After lunch we head out to the country and the Pohangina  valley, and I get the feel for the real natural beauty of NZ. It's a cold but sunny day and we head through lush valleys with wending rivers and snow covered hills, stopping regularly to admire the views .We sight deer, sheep, cattle, birds of prey, children snowballing, and pass through Cheltenham and Kimbolton. We stop at the Totara reserve and go on a bushwalk. Sue and Allan seem to know the name of every living thing and Sue hugged a tree. A steep climb to a lookout platform and we're looking over the canopy of the natural bush, and sitting here writing this now I admit to a feeling of envy.
Me and Allan overlooking the Pohangina valley

          We then head out to the sleepy town of Apiti,with big  wide streets, very little traffic and no sign of the residents. Eerily quiet. It may be apathy.

Apathy! Sorry I Mean Apiti

             Back to Feilding where we watch and record the days videoing. Then spend the evening looking through family photos and talking genealogy.
        Monday 7th July. Packed, breakfasted and said goodbye to the Dodges, sorry I didn't get back on my way to South Island.

         Monday 7th July to Saturday 12th July. I’m condensing this week into highlights and photos. I travelled up the 'Desert road' through the Tongariro national park and viewed Mount Ruapehu, where some of Lord of the Rings was filmed(in fact I was in quite a few L. of the R locations throughout my trip).The majesty of all of New Zealand’s mountains is breathtaking.

Mount Ruapehu

Next were the Lakes Taupo and Rotorua with the beautiful black swans .

                        Taupo                                                     Rotorua
         Bed and Breakfast in Toko St Rotorua with Gwen and John from South Yorkshire where the hot tub water came straight out of the ground.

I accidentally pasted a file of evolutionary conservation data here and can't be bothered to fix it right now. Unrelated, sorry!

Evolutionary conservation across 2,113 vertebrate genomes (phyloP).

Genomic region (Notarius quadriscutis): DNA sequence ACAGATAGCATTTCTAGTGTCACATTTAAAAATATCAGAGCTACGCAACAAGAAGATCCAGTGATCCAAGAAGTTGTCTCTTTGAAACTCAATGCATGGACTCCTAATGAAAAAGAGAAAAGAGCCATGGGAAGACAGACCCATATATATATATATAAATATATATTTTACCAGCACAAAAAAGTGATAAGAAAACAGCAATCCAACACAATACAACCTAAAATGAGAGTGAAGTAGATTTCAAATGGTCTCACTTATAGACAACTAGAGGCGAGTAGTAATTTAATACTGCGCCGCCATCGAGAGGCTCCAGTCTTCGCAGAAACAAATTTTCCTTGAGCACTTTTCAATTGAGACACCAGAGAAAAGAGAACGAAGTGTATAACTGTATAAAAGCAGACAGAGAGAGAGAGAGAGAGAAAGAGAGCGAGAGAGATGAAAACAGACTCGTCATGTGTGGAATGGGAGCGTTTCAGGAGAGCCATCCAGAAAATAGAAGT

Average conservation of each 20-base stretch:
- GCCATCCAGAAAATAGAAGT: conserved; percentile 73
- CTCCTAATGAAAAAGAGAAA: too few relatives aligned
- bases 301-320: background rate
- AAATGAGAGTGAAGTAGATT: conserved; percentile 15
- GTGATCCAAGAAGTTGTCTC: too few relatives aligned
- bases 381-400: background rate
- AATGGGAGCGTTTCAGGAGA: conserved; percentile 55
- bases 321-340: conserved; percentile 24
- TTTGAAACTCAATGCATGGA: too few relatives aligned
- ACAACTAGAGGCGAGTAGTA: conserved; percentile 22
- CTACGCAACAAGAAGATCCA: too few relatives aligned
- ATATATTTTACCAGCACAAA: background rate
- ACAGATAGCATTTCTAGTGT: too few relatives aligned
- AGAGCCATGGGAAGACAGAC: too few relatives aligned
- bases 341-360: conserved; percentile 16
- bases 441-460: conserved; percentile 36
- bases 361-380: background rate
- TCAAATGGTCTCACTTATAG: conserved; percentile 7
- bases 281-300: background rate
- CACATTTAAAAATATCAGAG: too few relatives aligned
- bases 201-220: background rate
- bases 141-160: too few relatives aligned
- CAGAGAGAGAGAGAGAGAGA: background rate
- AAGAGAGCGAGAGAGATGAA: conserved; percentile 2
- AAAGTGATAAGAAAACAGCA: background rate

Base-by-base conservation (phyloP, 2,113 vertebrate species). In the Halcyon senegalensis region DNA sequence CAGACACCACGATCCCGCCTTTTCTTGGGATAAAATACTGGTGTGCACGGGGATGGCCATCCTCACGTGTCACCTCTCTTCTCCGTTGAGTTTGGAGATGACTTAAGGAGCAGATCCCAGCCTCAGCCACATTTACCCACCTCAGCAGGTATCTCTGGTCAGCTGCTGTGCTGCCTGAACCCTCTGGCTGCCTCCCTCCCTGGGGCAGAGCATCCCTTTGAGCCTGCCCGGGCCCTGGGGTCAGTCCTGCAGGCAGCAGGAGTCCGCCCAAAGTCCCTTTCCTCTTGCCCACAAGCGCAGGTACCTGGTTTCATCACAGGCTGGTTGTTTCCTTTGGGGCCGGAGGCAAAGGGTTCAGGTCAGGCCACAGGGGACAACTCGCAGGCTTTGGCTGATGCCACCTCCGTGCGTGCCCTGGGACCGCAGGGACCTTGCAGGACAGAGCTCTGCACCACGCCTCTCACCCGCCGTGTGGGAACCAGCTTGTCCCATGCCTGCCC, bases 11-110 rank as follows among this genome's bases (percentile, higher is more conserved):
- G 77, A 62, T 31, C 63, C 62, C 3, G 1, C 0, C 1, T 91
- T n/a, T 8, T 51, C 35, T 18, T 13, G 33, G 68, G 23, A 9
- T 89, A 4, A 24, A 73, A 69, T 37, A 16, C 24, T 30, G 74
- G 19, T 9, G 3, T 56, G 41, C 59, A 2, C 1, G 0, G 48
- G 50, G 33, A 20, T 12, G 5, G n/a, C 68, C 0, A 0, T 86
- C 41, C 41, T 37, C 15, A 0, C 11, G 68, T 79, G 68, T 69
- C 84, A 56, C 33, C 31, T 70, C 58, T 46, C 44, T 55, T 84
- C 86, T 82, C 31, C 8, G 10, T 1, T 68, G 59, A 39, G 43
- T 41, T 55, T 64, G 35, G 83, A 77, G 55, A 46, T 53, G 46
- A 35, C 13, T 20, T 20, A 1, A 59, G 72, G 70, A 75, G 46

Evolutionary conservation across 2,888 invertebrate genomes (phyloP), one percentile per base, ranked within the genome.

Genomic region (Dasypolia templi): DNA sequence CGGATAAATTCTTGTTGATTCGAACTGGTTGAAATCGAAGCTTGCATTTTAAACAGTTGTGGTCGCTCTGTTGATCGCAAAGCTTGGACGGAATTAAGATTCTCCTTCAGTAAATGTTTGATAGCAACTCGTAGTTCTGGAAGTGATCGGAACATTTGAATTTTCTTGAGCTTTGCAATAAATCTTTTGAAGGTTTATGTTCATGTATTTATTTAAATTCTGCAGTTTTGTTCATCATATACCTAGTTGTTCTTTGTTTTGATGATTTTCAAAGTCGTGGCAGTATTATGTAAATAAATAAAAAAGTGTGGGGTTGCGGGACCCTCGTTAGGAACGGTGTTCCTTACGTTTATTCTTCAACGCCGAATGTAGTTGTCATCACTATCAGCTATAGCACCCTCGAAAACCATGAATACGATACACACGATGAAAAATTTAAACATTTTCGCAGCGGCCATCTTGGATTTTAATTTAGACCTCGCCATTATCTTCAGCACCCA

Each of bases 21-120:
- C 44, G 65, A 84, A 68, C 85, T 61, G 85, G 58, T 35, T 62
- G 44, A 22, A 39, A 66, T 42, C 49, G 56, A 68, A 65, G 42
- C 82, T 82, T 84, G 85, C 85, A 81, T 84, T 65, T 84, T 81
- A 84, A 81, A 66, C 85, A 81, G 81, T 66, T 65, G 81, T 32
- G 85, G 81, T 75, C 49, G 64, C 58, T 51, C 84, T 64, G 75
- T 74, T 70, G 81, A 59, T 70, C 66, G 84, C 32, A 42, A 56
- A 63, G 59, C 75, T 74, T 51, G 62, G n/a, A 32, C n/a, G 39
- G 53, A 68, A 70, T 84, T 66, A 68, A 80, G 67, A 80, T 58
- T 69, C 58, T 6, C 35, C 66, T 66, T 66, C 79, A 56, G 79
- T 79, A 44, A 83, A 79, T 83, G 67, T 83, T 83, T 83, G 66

Beautiful and relaxing.

         Mud and sulphur pools, geysers and steaming vents next at Wai-O-Tapu and Te Whakarewarewa, when I could get past the South Korean and Japanese tourists.
Champagne Lake Wai-O-Tapu
           In these thermal valleys there are places off the beaten track where you can go and bathe in warm rivers and pools, but generally the most spectacular places are run as tourist attractions and can be quite expensive. Definitely a must see at least once though.

Geysers and Silica terrace Te Whakarewarewa

        Next I headed eastwards via the picturesque Pureora forest park to Te Kuiti. Past the Mangaotaki and Mokau rivers to the east coast. I don't think I could truly describe the scenic beauty of this country.
        Got good sustenance in the 'Fisherman’s bar' in Urenui and a cabin in the Onaero motor camp right next to the sea. This cabin at 23 dollars a night was a good deal having declined one further up the coast at 50 dollars a night, and I had my choice of 5 beds.
             It started raining on getting to the east coast and never stopped for a couple of days, the little trickling river behind my cabin became a raging torrent. Wet wet wet. Beachcombing the driftwood around the river mouth I found the carcass of a dead seal and watched as the cliffs collapsed under the onslaught of the river. Where was the camera when I needed it.
            Round New Plymouth and Mt Taranaki or Egmont was a wet affair. Taranaki on a clear day is the most spectacular of North Islands mountains, and after driving up to the visitors centre I climbed up the snowy paths for about 200 of the 8200 ft towards the summit. Having said that, the visitors centre is probably already 1000 ft up. Everything was shrouded in mist and this means I've got to go back in clear weather. Here’s a picture from the official guide.
Mt Taranaki also known as Mt Egmont

         Down to Wellington to catch the boat. Had tasty bacon sandwiches in Wanganui, a Chinese meal in Wellington. Took the car back, I’ll get a replacement in Picton on South Island. Then to the Interislander.